In Linux Format issue 124, page 77, I wrote about the Free Software Foundation's Windows 7 Sins page. Specifically, I gave my opinion that the page is too zealous and hyperbolic; that it makes the free software community look like irrational mouth-foaming Microsoft haters. I said that we should focus more on publicising GNU/Linux rather than bashing Microsoft.
A reader emailed me asking for more elaboration on what I dislike about the page - so here are some of the quotes on the page and why I think they don't work.
"2. Invading privacy: Microsoft uses software with backward names like Windows Genuine Advantage to inspect the contents of users' hard drives. The licensing agreement users are required to accept before using Windows warns that Microsoft claims the right to do this without warning."
This is just too sensationalist. WGA is a royal pain in the rear, but the fact that this text doesn't elaborate on "inspect the contents of users' hard drives" shows that they're just trying to stir up fear. Many people would read that as "Ooh nasty Microsoft is reading all my private files" which is not the case. This is like the FUD that we in the community often accuse Microsoft of spreading.
"3. Monopoly behavior: Nearly every computer purchased has Windows pre-installed -- but not by choice. Microsoft dictates requirements to hardware vendors, who will not offer PCs without Windows installed on them, despite many people asking for them. Even computers available with other operating systems like GNU/Linux pre-installed often had Windows on them first."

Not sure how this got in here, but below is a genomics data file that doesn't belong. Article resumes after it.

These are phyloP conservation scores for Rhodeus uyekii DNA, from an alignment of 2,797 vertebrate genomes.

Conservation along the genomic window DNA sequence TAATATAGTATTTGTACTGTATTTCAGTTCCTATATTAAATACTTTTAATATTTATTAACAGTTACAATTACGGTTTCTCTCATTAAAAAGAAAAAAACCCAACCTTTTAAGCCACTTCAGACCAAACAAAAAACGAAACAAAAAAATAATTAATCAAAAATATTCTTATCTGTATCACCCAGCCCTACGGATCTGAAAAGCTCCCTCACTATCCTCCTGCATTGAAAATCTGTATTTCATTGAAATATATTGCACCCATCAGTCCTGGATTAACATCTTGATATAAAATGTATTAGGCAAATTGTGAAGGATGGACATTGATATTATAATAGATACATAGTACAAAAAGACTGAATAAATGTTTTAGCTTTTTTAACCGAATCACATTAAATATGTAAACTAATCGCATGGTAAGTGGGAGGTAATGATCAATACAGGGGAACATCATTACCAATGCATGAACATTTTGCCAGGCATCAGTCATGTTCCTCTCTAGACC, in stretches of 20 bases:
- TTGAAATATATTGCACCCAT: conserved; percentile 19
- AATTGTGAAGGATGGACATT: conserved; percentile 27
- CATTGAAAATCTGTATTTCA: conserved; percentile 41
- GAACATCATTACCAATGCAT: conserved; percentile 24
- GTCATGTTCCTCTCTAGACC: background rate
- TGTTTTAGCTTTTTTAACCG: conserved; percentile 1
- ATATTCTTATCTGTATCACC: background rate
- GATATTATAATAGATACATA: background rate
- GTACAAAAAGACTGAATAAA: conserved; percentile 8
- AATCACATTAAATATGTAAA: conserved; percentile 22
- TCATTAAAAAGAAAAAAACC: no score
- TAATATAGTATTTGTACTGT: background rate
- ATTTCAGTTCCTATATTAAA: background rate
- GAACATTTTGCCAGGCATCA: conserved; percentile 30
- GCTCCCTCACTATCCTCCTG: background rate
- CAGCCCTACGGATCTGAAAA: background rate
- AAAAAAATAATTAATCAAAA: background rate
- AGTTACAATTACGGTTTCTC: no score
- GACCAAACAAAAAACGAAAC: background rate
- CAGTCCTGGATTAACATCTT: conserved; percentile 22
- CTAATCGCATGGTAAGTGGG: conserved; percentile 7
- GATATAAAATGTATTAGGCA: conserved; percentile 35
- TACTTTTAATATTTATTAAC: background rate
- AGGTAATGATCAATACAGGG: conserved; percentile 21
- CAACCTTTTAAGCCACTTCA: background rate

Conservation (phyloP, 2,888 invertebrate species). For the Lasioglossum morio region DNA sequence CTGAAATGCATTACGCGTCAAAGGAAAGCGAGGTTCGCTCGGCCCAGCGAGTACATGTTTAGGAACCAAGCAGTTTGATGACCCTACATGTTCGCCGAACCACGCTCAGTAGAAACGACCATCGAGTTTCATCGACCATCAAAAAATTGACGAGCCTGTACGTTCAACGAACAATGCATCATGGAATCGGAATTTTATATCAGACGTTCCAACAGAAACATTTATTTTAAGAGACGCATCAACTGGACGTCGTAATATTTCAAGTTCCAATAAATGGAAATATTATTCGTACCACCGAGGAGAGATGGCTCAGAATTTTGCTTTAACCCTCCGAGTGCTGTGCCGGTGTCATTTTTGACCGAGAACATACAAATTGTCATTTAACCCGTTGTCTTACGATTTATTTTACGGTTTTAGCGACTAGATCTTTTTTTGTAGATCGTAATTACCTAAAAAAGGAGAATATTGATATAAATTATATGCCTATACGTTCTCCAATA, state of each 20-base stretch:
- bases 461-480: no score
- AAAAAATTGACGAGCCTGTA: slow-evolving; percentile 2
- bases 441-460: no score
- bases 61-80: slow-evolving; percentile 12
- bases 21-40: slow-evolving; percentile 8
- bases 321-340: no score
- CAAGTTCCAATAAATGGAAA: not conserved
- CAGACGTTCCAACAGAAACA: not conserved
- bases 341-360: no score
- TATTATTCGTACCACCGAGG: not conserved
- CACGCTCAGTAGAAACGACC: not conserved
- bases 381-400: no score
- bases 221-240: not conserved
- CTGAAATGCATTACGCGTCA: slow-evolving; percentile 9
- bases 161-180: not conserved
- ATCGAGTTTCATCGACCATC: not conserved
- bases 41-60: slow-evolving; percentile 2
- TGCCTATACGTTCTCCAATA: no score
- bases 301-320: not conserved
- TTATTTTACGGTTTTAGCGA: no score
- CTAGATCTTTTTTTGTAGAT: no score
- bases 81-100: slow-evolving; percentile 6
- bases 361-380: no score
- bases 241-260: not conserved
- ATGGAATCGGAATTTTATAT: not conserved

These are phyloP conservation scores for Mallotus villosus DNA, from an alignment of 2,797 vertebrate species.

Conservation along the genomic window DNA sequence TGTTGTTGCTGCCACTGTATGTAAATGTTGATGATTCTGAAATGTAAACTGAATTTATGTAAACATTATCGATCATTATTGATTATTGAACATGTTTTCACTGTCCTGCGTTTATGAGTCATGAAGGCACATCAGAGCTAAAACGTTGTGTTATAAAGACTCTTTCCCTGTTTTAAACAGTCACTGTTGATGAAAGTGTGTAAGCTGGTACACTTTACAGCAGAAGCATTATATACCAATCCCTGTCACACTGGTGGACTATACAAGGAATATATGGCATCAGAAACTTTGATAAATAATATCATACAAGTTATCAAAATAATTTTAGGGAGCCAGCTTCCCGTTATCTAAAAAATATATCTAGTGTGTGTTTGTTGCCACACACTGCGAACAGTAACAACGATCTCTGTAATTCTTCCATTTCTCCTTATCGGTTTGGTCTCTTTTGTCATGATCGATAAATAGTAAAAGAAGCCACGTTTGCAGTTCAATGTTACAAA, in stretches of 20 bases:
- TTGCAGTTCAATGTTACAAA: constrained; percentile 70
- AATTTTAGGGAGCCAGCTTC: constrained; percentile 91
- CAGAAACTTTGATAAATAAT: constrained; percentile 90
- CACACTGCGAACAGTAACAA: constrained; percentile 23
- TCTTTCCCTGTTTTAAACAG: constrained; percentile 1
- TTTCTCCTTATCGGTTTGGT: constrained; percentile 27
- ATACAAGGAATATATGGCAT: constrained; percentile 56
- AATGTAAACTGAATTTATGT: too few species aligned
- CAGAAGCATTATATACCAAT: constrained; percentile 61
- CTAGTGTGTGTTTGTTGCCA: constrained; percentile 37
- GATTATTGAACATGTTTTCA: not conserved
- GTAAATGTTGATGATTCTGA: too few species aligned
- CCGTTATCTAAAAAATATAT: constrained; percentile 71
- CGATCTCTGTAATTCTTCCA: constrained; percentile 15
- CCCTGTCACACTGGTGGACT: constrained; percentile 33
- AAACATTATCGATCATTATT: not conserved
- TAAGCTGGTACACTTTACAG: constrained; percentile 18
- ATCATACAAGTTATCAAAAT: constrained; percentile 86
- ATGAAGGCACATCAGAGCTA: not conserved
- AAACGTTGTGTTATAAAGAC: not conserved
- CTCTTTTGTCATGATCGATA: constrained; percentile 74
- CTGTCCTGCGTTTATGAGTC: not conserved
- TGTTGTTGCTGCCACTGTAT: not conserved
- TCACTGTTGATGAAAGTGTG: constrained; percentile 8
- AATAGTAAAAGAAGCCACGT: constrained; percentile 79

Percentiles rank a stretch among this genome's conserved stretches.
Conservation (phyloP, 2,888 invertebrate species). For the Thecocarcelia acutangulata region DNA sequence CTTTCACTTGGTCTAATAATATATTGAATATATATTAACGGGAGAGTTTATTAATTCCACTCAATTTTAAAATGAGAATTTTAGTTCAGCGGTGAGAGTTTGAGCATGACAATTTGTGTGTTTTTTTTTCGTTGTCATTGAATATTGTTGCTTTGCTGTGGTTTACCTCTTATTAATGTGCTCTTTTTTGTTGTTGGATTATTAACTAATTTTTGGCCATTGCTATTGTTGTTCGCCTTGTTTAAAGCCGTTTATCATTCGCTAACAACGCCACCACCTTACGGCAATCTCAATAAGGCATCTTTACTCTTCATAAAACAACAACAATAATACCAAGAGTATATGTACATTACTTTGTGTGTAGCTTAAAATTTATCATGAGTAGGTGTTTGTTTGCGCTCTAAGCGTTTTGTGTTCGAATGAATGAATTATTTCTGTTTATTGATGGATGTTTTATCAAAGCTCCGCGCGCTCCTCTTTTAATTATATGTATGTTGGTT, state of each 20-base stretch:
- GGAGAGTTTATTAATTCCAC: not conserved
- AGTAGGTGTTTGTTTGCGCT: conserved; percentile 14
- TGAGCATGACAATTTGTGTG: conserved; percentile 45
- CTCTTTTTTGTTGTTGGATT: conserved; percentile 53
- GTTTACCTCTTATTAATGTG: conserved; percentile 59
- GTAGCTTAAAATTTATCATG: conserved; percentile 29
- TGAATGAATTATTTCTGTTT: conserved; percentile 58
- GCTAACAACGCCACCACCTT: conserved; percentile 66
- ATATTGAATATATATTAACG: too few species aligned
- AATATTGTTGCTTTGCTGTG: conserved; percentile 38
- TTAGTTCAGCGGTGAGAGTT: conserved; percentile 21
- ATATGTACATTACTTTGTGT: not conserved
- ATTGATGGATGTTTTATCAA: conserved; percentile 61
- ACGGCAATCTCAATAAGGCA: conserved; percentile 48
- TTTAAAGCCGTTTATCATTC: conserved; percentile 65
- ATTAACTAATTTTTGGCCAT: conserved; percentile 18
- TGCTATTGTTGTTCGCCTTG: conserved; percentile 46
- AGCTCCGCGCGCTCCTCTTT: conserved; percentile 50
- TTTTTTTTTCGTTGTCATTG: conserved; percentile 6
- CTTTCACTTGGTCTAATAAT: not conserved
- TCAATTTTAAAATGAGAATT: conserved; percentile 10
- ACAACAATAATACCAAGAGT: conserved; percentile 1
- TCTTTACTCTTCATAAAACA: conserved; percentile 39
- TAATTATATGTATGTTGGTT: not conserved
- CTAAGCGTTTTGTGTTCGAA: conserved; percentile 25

I don't see the argument here - many companies offer Linux machines now. The mighty Dell sells Ubuntu boxes. Sure, MS is still dominant, but Dell isn't being "dictated" to. This might've been a valid argument ten years ago.
"4. Lock-in: Microsoft regularly attempts to force updates on its users, by removing support for older versions of Windows and Office, and by inflating hardware requirements. For many people, this means having to throw away working computers just because they don't meet the unnecessary requirements for the new Windows versions."
This one is way over the top. I don't know anyone, ever, who has "thrown away" a working computer because an old version of Windows has been EOLed. Users just go on using them, albeit with a security risks. Besides, Linux distro requirements inflate over time too, thereby "forcing" you to buy new kit (unless you want to run Damn Small Linux for the rest of your life).
"Microsoft has its own security interests at heart, not those of its users."
This tries to conjure up an image of a bunch of C Montgomery Burns-like businessmen cackling evilly in the heart of Redmond. "Silly users! Who cares about their security! Mwahahaha!"
Of course, it's totally wrong. Microsoft's security woes have been due to a huge, wobbly codebase with chunks from donkey's years ago, coupled with ten thousand different programming teams and twice as many Project Managers. There's no conspiracy - it makes no financial sense.
Look, I agree with the heart of many of the arguments on that site. I'm glad the issues are being raised. But we can have this debate without resorting to hyperbole, spin and tabloidesque language that simply turns away most level-headed observers. With a bit more balance and restraint, that could be a useful site - but right now I reckon it does us more damage than good.